One year before he passed away, essayist Guy Davenport sent a small antique letter box to a young American writer with the request that when the time came the box be handed down again to another young writer.
The author of over 40 books, Davenport received a John D. and Catherine T. MacArthur fellowship in 1990, as well as numerous other accolades, and the deep admiration of nearly everyone who read him. He was, by far, one of our smartest writers.
But Davenport was also a generous man. At his memorial service, Davenport's friends remembered him as "a small miracle of humanity," someone who encouraged his peers, supported innovation, and was the first to champion some of the most challenging and controversial books in modern literary history. He wrote the first thesis on James Joyce at Oxford University, traveled 2,000 miles every year to visit Ezra Pound at St. Elizabeth's, and maintained correspondence with dozens of young writers, offering them support, advice, and regular reading lists.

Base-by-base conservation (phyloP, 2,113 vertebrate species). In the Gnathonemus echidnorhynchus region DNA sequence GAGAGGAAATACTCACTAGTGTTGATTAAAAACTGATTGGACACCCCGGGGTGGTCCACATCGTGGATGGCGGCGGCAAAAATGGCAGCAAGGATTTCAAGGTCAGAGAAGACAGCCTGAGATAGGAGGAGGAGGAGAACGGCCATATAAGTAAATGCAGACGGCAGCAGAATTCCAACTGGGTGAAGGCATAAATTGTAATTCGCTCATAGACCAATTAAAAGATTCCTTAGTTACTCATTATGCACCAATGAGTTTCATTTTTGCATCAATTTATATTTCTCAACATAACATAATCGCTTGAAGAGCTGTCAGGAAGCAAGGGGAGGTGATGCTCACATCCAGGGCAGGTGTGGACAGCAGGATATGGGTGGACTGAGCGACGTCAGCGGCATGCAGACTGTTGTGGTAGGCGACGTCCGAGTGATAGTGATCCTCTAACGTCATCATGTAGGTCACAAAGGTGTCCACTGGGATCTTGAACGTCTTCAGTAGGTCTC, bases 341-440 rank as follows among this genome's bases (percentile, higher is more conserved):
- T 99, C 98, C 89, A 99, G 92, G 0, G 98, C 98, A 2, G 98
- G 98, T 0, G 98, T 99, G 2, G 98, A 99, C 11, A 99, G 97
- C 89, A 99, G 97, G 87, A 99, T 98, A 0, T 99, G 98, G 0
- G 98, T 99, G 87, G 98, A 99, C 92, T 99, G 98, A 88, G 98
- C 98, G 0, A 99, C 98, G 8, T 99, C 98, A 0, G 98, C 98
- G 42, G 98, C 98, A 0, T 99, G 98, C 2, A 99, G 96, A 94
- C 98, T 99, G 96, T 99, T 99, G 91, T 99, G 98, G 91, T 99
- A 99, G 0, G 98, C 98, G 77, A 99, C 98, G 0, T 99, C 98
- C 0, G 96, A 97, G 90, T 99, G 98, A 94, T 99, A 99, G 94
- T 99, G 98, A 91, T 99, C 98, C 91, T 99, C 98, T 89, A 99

The Essay Prize is given in tribute to that spirit of generosity, encouragement, and community that Davenport instilled in everyone who knew him and who appreciated his work.
Modeled after Davenport's own antique letter box, the Essay Prize is handmade by a woodworker in Oxford, Iowa. It's constructed of solid walnut and inscribed on its inside lid with the recipient's name and the title of his or her essay.
Each winner is also invited to the University of Iowa to formally present his or her essay, and to speak with the students who selected it for the Prize.